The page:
By Kaelanne Jordan
“…When we see a knee on a neck, we ought to be outraged.”
So said Bishop Clyde Harvey of St George’s-in-Grenada as he expressed solidarity with the people in the United States of African descent who are “deeply hurt” over the death of George Floyd at the hands of a police officer May 25. Protestors have marched in the US for six consecutive nights over the death of Floyd, despite curfews being placed in various states. Their anger over the murder of the unarmed black man has now spread worldwide.
A CNN report said that over the weekend, demonstrators gathered in London, Berlin and Auckland, among other cities, to protest against police brutality in solidarity with the US crowds.
In a three-minute, 21-second clip circulating on WhatsApp, Bishop Harvey, speaking at Mass over the weekend said “and when we look at what is happening in some other countries, it can move us to anger but it also, I hope, move us to pray”.
He continued, “Anybody who is African America and not hurt, something’s wrong. And we who are not African America but who are of African descent, when we see a knee on a neck, we ought to be outraged,” he said.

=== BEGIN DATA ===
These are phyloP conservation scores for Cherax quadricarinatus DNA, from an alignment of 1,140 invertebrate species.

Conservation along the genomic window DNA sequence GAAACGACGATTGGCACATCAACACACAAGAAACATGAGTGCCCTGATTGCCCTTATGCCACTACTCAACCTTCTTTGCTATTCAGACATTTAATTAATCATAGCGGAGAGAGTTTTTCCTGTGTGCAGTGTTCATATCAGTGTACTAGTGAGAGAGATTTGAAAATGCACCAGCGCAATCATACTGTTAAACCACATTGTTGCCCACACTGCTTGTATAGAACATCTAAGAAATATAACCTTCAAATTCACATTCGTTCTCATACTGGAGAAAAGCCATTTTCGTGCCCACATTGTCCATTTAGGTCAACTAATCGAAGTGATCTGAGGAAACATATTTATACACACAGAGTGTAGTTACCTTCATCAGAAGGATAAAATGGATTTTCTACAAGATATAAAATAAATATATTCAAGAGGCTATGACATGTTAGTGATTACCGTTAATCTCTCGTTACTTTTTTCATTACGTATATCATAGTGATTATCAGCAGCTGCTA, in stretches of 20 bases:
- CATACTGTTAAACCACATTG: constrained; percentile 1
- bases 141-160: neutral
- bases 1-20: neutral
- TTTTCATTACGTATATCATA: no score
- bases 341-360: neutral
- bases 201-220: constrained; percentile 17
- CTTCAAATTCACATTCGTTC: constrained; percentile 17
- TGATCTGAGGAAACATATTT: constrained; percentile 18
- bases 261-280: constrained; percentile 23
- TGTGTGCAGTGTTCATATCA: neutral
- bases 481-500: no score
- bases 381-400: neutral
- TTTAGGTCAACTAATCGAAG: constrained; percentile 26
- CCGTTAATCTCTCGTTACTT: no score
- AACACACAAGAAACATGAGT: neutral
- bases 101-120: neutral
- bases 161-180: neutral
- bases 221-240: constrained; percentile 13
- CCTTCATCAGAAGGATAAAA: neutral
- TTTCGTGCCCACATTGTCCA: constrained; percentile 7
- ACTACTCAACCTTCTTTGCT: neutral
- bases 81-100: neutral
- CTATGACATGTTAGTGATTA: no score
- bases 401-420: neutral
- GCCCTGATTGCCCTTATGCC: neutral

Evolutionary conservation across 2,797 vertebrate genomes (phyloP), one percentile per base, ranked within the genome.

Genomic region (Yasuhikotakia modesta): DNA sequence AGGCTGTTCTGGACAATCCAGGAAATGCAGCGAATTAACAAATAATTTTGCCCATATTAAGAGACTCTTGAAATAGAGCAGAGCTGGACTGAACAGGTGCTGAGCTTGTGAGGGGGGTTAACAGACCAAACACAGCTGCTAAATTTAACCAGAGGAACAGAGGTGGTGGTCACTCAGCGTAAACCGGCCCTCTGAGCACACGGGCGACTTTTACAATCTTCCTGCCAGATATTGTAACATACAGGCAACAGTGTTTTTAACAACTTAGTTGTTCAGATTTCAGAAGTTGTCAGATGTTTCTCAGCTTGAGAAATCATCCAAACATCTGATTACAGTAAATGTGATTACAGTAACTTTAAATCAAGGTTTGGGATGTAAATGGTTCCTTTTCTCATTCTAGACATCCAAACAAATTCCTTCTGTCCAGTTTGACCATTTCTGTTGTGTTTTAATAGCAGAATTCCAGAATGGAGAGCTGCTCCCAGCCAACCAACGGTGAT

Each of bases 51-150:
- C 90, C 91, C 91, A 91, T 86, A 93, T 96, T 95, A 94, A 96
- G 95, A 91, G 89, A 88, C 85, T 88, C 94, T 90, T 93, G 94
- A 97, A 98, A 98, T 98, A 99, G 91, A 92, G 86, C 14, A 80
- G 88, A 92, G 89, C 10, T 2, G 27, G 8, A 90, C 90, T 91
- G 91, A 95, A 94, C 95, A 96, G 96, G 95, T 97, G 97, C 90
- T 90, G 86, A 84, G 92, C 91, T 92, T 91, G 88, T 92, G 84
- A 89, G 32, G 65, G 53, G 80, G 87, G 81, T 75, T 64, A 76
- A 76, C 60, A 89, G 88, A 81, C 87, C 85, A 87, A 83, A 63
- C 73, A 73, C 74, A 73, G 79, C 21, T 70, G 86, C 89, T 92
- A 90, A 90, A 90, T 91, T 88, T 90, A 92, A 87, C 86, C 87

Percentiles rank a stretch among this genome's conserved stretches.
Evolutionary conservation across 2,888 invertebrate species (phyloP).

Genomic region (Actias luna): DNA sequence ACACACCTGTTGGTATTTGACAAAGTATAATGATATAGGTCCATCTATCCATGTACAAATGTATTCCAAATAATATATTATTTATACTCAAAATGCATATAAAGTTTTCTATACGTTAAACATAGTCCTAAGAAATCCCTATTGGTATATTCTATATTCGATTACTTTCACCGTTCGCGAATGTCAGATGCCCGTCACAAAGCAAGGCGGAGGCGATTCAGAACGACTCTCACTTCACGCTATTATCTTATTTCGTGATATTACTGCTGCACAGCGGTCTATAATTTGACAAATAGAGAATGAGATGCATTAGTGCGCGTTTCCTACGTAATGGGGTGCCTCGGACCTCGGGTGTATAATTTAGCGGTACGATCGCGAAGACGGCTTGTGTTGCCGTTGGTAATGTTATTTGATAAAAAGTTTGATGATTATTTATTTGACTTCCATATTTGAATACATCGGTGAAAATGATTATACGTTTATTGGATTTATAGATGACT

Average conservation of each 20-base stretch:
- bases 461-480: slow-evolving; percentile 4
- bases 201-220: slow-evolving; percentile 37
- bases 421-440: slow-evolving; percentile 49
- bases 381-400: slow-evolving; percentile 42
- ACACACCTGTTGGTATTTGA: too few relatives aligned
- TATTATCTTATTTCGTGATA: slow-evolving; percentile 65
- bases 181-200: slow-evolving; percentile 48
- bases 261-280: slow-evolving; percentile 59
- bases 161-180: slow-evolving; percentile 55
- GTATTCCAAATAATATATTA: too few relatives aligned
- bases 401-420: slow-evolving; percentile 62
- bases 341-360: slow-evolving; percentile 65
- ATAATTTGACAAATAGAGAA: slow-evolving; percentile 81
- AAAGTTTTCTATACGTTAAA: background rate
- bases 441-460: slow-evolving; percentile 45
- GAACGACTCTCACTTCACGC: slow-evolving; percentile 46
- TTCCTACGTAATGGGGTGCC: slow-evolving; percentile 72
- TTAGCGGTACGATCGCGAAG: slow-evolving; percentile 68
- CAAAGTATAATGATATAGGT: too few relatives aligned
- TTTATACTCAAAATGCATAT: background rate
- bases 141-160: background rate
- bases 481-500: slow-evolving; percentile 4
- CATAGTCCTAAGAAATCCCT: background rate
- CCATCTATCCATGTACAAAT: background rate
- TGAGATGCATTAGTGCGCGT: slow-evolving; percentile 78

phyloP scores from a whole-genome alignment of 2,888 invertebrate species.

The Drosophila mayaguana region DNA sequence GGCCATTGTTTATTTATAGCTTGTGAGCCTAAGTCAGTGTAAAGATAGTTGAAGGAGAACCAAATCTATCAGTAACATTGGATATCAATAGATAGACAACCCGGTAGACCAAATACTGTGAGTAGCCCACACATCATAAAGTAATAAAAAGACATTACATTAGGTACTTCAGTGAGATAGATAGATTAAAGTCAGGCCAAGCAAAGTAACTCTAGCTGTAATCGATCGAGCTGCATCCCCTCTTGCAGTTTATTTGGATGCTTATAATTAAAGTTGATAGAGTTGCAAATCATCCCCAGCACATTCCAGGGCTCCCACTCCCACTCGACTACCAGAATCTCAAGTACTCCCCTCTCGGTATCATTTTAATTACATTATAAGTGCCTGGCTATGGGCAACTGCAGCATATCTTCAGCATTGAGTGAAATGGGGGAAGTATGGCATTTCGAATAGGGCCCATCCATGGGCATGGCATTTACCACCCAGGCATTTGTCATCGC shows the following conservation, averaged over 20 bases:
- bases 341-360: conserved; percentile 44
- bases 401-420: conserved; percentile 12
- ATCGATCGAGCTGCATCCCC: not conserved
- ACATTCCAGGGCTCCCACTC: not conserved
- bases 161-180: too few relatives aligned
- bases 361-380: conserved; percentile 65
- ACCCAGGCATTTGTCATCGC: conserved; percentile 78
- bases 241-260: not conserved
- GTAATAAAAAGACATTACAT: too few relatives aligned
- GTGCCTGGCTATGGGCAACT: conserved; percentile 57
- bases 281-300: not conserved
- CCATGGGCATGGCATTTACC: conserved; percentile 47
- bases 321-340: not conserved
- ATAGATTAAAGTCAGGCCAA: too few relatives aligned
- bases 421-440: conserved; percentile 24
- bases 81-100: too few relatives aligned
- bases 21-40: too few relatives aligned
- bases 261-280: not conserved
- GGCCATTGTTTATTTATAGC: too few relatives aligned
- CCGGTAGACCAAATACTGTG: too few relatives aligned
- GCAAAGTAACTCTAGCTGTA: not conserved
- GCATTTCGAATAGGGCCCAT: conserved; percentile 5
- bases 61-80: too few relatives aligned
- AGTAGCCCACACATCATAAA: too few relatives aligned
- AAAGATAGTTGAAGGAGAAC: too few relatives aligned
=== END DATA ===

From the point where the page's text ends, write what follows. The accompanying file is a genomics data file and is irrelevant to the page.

Bishop Harvey asserted that the Church stands in communion with all men and women of good will.
He commented that someone pointed out that there seems to be more white people in the demonstrations than African Americans. “And that may be a good sign,” he said.
“But we ask God to be with our brothers and sisters in the United States, in England where we know there has been discrimination as well. And we pray that we might find the leadership and the vision to confront the challenges in whatever way it can be truly effective.”
To those in these countries living with “a certain degree of fear”, Bishop Harvey emphasised “We are with you in your pain, in your struggle because God is with you and if we are not with you, we are not with God so we want to be with God so we stand with you.”
He further asked God to protect them from the evil that rages and to protect especially
the young boys who can say that all they want is to grow up to be able to live.
Bishop Harvey ended his message singing ‘We shall overcome someday’.